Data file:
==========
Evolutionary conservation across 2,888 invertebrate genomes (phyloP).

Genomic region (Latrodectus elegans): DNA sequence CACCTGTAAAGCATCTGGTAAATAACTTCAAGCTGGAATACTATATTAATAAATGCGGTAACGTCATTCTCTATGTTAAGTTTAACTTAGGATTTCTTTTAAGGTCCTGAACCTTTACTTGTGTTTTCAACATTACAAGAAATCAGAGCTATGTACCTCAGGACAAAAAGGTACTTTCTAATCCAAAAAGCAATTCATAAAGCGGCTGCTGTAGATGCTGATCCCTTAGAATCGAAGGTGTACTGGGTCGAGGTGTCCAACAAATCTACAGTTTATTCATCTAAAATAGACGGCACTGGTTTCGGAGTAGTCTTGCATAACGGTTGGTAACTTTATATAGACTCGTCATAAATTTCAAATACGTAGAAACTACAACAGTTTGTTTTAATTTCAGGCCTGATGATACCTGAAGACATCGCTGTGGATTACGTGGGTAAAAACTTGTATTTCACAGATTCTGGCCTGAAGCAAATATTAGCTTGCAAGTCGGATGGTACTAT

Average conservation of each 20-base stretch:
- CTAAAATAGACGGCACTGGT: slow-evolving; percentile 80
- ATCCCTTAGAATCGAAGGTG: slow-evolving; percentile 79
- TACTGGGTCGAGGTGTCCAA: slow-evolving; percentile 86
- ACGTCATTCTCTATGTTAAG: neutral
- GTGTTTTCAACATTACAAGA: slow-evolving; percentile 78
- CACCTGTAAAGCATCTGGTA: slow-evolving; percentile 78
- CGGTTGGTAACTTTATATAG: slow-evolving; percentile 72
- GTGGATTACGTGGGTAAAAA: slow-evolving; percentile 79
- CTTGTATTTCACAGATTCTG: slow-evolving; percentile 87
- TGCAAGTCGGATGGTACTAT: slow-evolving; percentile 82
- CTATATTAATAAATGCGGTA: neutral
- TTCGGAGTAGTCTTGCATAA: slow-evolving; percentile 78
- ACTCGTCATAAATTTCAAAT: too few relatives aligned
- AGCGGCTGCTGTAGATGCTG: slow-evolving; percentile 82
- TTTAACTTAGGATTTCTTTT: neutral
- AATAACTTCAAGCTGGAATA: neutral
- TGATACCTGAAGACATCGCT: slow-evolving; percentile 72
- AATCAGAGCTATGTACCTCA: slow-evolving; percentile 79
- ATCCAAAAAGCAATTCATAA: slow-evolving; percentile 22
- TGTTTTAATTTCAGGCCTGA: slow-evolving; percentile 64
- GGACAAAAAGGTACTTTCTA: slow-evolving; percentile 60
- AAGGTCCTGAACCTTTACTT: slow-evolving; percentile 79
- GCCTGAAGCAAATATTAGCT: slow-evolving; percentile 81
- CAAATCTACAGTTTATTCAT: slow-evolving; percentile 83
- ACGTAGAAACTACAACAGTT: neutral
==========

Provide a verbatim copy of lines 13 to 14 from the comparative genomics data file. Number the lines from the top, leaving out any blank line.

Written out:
- TGCAAGTCGGATGGTACTAT: slow-evolving; percentile 82
- CTATATTAATAAATGCGGTA: neutral